By David Faust
The sense of hearing is one of God’s great creative achievements.
My dog knows visitors are approaching our house long before I hear their footsteps on the sidewalk. Owls have large ear holes set at slightly different heights, above and below eye level, enabling them to determine the precise direction of a scurrying mouse in less than one hundredth of a second. Elephants not only have big ears—their feet sense vibrations from other elephants stomping on the ground as far as five miles away.
Through a process called echolocation, bats locate prey by emitting ultrasonic sounds and measuring the length of time before the sounds echo back. However, a modest creature known as the greater wax moth has the keenest hearing of any known animal. It can hear sound frequencies 15 times quieter than those audible to human ears. The moth needs its extra-keen sense of hearing in order to outwit its main predator—the bat!
In our relationship with God, a different kind of hearing is required.
The God Who Listens
Hannah prayed so earnestly for God to give her a baby that the old priest, Eli, wondered if she was drunk. She defended her actions by saying, “I have not been drinking wine or beer; I was pouring out my soul to the Lord” (1 Samuel 1:15). The Lord heard her prayer, and “in the course of time Hannah became pregnant and gave birth to a son. She named him Samuel, saying, ‘Because I asked the Lord for him’” (v. 20).
Samuel sounds like the Hebrew for “heard by God.” Whenever Hannah called her son’s name, she remembered how God heard her prayers.
Remarkably, after waiting so long for a child, Hannah decided to dedicate Samuel to the work of the Lord. She took him to Eli so he could live and work at God’s house. She said, “I prayed for this child, and the Lord has granted me what I asked of him. So now I give him to the Lord” (vv. 27, 28). Each year Hannah visited her son and brought Samuel a little robe she had made—presumably each year’s robe a size bigger than the last one. In time God blessed her with three other sons and two daughters (2:18-21).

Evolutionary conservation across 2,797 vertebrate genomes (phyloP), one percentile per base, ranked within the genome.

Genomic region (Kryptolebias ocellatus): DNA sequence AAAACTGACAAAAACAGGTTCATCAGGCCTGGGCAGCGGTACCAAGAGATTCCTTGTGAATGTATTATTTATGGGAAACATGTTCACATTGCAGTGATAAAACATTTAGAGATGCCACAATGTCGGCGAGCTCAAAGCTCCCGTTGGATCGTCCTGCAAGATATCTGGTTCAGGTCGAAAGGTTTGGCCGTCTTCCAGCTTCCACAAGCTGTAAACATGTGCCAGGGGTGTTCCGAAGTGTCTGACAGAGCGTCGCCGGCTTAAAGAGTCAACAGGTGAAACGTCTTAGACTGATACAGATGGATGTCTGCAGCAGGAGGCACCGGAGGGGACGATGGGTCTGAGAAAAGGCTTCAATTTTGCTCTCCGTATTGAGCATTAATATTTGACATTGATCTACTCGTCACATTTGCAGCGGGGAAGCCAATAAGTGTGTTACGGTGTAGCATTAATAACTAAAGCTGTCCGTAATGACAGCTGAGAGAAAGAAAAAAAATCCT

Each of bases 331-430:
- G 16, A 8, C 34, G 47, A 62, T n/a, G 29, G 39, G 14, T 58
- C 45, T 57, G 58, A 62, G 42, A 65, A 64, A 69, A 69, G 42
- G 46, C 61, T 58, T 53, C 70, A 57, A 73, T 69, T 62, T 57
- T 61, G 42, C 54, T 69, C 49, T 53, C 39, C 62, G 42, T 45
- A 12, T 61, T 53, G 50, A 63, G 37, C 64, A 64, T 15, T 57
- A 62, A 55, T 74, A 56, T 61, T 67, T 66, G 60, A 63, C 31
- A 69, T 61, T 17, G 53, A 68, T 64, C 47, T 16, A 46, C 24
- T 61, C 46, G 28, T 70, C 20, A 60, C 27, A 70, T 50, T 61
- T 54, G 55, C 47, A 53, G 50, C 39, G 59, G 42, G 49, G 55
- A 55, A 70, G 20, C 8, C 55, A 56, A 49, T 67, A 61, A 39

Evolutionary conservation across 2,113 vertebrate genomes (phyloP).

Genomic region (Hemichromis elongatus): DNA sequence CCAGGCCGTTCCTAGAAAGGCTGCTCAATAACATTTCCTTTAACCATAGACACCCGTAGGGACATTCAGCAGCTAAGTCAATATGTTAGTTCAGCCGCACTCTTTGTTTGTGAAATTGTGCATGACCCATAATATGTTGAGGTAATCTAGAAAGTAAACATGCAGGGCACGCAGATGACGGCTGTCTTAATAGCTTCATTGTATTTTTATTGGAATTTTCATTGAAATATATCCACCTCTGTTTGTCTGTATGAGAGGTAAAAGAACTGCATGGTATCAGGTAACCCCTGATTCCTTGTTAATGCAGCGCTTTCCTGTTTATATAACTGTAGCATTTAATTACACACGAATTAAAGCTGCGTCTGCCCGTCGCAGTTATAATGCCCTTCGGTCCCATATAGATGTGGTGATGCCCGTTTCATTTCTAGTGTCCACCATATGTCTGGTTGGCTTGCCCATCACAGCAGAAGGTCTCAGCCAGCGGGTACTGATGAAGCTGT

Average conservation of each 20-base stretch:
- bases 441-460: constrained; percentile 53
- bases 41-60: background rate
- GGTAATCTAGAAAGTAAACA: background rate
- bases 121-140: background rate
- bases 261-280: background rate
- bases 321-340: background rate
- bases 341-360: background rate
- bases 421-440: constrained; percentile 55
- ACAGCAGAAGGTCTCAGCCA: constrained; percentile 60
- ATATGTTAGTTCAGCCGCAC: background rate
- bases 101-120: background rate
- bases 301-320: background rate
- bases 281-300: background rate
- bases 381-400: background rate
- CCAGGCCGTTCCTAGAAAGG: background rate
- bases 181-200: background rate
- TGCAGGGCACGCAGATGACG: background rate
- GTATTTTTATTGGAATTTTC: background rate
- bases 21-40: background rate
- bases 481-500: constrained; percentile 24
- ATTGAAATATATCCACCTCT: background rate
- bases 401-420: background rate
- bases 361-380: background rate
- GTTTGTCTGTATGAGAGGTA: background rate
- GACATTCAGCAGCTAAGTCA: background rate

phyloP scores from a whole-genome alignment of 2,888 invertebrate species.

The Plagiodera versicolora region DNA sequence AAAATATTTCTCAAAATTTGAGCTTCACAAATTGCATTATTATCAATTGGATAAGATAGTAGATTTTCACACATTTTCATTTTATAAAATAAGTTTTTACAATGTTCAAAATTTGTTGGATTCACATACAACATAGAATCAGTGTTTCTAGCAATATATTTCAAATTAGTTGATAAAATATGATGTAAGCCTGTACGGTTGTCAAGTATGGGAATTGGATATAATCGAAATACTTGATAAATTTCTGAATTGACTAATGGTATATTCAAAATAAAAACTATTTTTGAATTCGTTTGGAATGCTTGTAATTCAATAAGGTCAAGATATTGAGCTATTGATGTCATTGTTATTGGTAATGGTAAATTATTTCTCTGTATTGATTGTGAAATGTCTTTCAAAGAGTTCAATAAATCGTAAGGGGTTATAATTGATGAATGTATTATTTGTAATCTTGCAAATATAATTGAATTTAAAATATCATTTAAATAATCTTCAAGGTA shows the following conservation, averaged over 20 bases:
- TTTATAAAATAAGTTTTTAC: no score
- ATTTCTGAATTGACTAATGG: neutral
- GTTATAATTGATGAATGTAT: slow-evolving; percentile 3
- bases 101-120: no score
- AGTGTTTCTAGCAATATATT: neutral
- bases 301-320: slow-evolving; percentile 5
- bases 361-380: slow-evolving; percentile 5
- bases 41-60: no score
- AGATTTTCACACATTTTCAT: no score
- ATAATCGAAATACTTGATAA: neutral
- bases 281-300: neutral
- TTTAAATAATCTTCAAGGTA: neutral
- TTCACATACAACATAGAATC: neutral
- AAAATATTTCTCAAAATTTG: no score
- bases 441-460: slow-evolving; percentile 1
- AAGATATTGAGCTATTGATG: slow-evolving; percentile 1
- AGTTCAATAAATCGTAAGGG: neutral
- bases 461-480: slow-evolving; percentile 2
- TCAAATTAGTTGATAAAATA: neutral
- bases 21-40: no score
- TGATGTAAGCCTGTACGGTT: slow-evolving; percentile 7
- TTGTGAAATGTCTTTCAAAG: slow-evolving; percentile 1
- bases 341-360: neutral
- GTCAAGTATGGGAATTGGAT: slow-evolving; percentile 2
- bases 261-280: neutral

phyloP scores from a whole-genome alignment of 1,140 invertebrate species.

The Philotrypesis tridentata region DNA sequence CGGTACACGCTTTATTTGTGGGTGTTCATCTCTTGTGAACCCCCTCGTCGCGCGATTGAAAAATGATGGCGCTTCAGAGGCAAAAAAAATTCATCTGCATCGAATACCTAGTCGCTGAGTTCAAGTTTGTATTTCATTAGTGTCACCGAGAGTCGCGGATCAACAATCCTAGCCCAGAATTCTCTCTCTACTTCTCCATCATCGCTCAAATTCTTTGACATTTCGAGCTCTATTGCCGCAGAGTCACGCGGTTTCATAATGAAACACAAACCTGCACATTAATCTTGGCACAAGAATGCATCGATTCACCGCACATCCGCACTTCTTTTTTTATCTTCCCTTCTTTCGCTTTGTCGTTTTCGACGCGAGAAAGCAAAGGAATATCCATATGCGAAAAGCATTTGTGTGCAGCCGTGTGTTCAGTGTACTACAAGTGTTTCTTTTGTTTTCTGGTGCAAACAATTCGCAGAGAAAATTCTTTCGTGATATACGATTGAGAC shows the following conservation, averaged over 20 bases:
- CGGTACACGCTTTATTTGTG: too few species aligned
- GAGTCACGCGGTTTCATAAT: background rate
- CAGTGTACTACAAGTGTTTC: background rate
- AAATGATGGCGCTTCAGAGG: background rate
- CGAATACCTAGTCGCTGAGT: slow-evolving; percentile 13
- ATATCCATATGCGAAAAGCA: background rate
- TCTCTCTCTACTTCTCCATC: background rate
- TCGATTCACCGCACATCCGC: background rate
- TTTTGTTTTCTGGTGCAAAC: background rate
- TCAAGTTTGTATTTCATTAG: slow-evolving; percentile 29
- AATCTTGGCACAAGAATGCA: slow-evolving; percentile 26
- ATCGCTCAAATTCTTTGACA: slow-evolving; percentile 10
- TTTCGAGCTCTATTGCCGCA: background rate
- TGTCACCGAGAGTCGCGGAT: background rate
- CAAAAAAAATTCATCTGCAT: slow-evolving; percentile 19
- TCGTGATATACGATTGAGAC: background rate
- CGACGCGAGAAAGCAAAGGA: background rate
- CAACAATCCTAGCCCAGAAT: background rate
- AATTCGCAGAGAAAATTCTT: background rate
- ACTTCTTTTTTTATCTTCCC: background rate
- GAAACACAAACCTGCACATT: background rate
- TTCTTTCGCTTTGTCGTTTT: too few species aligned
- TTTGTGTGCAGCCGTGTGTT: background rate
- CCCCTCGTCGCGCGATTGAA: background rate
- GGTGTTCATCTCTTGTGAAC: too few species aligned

The God Who Speaks
“In those days the word of the Lord was rare” (3:1), but one night God called the young boy by name: “Samuel, Samuel!” At first Samuel didn’t know how to respond, but Eli coached him: “If he calls you, say, ‘Speak, Lord, for your servant is listening’” (vv. 2-10). Samuel followed Eli’s instructions, and thus began Samuel’s prophetic work. “The Lord was with Samuel as he grew up, and he let none of Samuel’s words fall to the ground” (v. 19).
God has spoken “at many times and in various ways,” and ultimately “he has spoken to us by his Son” (Hebrews 1:1, 2). God speaks through creation, for “the heavens declare the glory of God” (Psalm 19:1). He speaks through Scripture, which is “God-breathed” (2 Timothy 3:16). He speaks through the preaching of his Word, the counsel of wise friends, the guidance of divine providence, and the quiet prompting of the Holy Spirit who helps us apply biblical truth.
God hears us. Do we hear him? Amid all the clatter and clamor of today’s competing messages, are we willing to quiet our hearts and say sincerely, “Speak, Lord, for your servant is listening”?
David Faust serves as the Associate Minister at East 91st Street Christian Church in Indianapolis, Indiana.
The Lookout’s Bible Reading Plan for May 3, 2015
Use this guide to read through the Bible in 12 months. Follow David Faust’s comments on the highlighted text in every issue of The Lookout.
1 Corinthians 15:29-58
Ruth 2, 3
1 Corinthians 16
2 Corinthians 1:1-11
1 Samuel 1, 2
2 Corinthians 1:12-24
1 Samuel 3–5
2 Corinthians 2
1 Samuel 6–8
2 Corinthians 3
1 Samuel 9, 10
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